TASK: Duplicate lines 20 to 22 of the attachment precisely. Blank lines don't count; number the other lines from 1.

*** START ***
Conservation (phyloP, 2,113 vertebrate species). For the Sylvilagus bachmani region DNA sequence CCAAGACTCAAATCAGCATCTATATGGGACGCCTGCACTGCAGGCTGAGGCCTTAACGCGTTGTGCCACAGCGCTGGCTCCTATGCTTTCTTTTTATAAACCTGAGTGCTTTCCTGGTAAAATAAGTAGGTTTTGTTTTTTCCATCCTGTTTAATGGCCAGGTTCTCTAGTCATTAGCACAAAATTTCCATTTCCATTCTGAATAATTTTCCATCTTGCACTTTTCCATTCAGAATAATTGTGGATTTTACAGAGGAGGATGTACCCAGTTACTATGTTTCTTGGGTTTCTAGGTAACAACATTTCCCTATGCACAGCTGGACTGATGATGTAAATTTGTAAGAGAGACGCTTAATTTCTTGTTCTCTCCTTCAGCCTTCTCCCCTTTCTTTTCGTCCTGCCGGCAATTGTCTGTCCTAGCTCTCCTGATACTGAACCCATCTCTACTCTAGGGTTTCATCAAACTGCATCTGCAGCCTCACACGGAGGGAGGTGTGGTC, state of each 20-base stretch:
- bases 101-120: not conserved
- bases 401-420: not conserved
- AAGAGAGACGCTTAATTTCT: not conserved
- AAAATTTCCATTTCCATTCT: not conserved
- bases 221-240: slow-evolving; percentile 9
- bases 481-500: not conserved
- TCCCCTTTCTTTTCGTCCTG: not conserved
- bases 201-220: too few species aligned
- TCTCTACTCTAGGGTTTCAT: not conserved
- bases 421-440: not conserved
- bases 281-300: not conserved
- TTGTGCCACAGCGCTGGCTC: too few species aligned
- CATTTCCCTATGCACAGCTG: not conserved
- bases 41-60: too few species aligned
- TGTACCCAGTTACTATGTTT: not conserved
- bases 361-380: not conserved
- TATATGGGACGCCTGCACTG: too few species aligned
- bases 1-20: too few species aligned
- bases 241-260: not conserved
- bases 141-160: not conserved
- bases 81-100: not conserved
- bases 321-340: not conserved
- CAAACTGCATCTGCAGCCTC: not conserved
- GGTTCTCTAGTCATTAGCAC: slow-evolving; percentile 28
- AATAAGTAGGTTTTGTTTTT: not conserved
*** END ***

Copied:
- bases 241-260: not conserved
- bases 141-160: not conserved
- bases 81-100: not conserved